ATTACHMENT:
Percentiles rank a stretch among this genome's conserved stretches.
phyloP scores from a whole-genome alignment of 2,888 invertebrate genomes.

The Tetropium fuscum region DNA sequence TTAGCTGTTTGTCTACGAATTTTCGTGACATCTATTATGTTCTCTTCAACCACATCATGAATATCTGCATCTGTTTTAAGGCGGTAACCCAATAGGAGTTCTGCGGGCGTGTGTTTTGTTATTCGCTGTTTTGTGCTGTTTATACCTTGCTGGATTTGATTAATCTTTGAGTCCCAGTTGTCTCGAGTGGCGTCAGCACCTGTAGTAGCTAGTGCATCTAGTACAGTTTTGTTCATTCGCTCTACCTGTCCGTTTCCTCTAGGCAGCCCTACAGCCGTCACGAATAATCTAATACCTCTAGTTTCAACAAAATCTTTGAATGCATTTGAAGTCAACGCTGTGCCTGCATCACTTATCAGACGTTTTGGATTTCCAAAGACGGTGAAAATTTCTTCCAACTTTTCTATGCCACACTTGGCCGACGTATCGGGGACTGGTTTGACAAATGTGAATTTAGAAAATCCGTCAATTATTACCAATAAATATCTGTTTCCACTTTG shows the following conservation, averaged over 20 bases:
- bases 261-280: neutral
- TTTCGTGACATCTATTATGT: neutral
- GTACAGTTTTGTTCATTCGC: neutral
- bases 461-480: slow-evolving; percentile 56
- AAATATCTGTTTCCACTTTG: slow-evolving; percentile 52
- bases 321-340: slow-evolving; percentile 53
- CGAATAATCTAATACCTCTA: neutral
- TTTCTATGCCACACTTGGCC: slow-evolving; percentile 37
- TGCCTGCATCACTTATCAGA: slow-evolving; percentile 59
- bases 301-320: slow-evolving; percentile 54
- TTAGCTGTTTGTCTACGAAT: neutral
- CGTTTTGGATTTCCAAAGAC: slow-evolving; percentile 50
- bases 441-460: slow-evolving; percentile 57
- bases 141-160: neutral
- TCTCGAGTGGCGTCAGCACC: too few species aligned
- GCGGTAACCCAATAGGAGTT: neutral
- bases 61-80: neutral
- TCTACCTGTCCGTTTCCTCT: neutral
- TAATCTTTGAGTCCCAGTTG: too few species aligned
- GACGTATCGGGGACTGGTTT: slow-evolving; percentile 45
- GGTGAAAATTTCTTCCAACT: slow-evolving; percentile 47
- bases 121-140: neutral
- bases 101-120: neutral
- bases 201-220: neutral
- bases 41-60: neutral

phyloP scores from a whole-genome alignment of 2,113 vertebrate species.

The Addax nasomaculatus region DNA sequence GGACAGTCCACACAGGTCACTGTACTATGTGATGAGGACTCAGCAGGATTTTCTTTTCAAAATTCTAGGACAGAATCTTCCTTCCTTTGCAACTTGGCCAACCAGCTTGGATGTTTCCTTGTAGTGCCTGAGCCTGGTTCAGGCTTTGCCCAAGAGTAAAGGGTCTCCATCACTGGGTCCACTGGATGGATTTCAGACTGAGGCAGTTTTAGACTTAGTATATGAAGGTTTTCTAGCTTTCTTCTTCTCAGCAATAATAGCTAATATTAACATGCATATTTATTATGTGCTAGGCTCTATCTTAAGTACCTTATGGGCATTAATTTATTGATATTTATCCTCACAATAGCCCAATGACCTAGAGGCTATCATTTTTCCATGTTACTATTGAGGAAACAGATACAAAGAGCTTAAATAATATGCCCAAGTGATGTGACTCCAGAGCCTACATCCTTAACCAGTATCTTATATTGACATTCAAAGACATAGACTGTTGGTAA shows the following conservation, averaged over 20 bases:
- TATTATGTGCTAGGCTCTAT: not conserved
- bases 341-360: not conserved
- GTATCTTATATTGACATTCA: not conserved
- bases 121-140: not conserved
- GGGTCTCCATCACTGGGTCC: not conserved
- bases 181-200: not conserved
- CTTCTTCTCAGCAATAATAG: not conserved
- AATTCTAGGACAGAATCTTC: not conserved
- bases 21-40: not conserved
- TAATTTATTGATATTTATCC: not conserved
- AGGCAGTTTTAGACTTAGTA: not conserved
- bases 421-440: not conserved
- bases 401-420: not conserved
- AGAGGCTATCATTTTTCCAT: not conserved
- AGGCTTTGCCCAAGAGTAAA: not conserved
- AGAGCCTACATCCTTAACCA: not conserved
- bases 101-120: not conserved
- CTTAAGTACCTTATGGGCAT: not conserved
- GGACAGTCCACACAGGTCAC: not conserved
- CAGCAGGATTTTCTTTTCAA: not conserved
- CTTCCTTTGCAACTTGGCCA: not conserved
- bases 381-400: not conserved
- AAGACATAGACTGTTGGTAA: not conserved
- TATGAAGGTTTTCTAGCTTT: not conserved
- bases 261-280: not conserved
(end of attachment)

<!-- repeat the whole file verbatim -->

Percentiles rank a stretch among this genome's conserved stretches.
phyloP scores from a whole-genome alignment of 2,888 invertebrate genomes.

The Tetropium fuscum region DNA sequence TTAGCTGTTTGTCTACGAATTTTCGTGACATCTATTATGTTCTCTTCAACCACATCATGAATATCTGCATCTGTTTTAAGGCGGTAACCCAATAGGAGTTCTGCGGGCGTGTGTTTTGTTATTCGCTGTTTTGTGCTGTTTATACCTTGCTGGATTTGATTAATCTTTGAGTCCCAGTTGTCTCGAGTGGCGTCAGCACCTGTAGTAGCTAGTGCATCTAGTACAGTTTTGTTCATTCGCTCTACCTGTCCGTTTCCTCTAGGCAGCCCTACAGCCGTCACGAATAATCTAATACCTCTAGTTTCAACAAAATCTTTGAATGCATTTGAAGTCAACGCTGTGCCTGCATCACTTATCAGACGTTTTGGATTTCCAAAGACGGTGAAAATTTCTTCCAACTTTTCTATGCCACACTTGGCCGACGTATCGGGGACTGGTTTGACAAATGTGAATTTAGAAAATCCGTCAATTATTACCAATAAATATCTGTTTCCACTTTG shows the following conservation, averaged over 20 bases:
- bases 261-280: neutral
- TTTCGTGACATCTATTATGT: neutral
- GTACAGTTTTGTTCATTCGC: neutral
- bases 461-480: slow-evolving; percentile 56
- AAATATCTGTTTCCACTTTG: slow-evolving; percentile 52
- bases 321-340: slow-evolving; percentile 53
- CGAATAATCTAATACCTCTA: neutral
- TTTCTATGCCACACTTGGCC: slow-evolving; percentile 37
- TGCCTGCATCACTTATCAGA: slow-evolving; percentile 59
- bases 301-320: slow-evolving; percentile 54
- TTAGCTGTTTGTCTACGAAT: neutral
- CGTTTTGGATTTCCAAAGAC: slow-evolving; percentile 50
- bases 441-460: slow-evolving; percentile 57
- bases 141-160: neutral
- TCTCGAGTGGCGTCAGCACC: too few species aligned
- GCGGTAACCCAATAGGAGTT: neutral
- bases 61-80: neutral
- TCTACCTGTCCGTTTCCTCT: neutral
- TAATCTTTGAGTCCCAGTTG: too few species aligned
- GACGTATCGGGGACTGGTTT: slow-evolving; percentile 45
- GGTGAAAATTTCTTCCAACT: slow-evolving; percentile 47
- bases 121-140: neutral
- bases 101-120: neutral
- bases 201-220: neutral
- bases 41-60: neutral

phyloP scores from a whole-genome alignment of 2,113 vertebrate species.

The Addax nasomaculatus region DNA sequence GGACAGTCCACACAGGTCACTGTACTATGTGATGAGGACTCAGCAGGATTTTCTTTTCAAAATTCTAGGACAGAATCTTCCTTCCTTTGCAACTTGGCCAACCAGCTTGGATGTTTCCTTGTAGTGCCTGAGCCTGGTTCAGGCTTTGCCCAAGAGTAAAGGGTCTCCATCACTGGGTCCACTGGATGGATTTCAGACTGAGGCAGTTTTAGACTTAGTATATGAAGGTTTTCTAGCTTTCTTCTTCTCAGCAATAATAGCTAATATTAACATGCATATTTATTATGTGCTAGGCTCTATCTTAAGTACCTTATGGGCATTAATTTATTGATATTTATCCTCACAATAGCCCAATGACCTAGAGGCTATCATTTTTCCATGTTACTATTGAGGAAACAGATACAAAGAGCTTAAATAATATGCCCAAGTGATGTGACTCCAGAGCCTACATCCTTAACCAGTATCTTATATTGACATTCAAAGACATAGACTGTTGGTAA shows the following conservation, averaged over 20 bases:
- TATTATGTGCTAGGCTCTAT: not conserved
- bases 341-360: not conserved
- GTATCTTATATTGACATTCA: not conserved
- bases 121-140: not conserved
- GGGTCTCCATCACTGGGTCC: not conserved
- bases 181-200: not conserved
- CTTCTTCTCAGCAATAATAG: not conserved
- AATTCTAGGACAGAATCTTC: not conserved
- bases 21-40: not conserved
- TAATTTATTGATATTTATCC: not conserved
- AGGCAGTTTTAGACTTAGTA: not conserved
- bases 421-440: not conserved
- bases 401-420: not conserved
- AGAGGCTATCATTTTTCCAT: not conserved
- AGGCTTTGCCCAAGAGTAAA: not conserved
- AGAGCCTACATCCTTAACCA: not conserved
- bases 101-120: not conserved
- CTTAAGTACCTTATGGGCAT: not conserved
- GGACAGTCCACACAGGTCAC: not conserved
- CAGCAGGATTTTCTTTTCAA: not conserved
- CTTCCTTTGCAACTTGGCCA: not conserved
- bases 381-400: not conserved
- AAGACATAGACTGTTGGTAA: not conserved
- TATGAAGGTTTTCTAGCTTT: not conserved
- bases 261-280: not conserved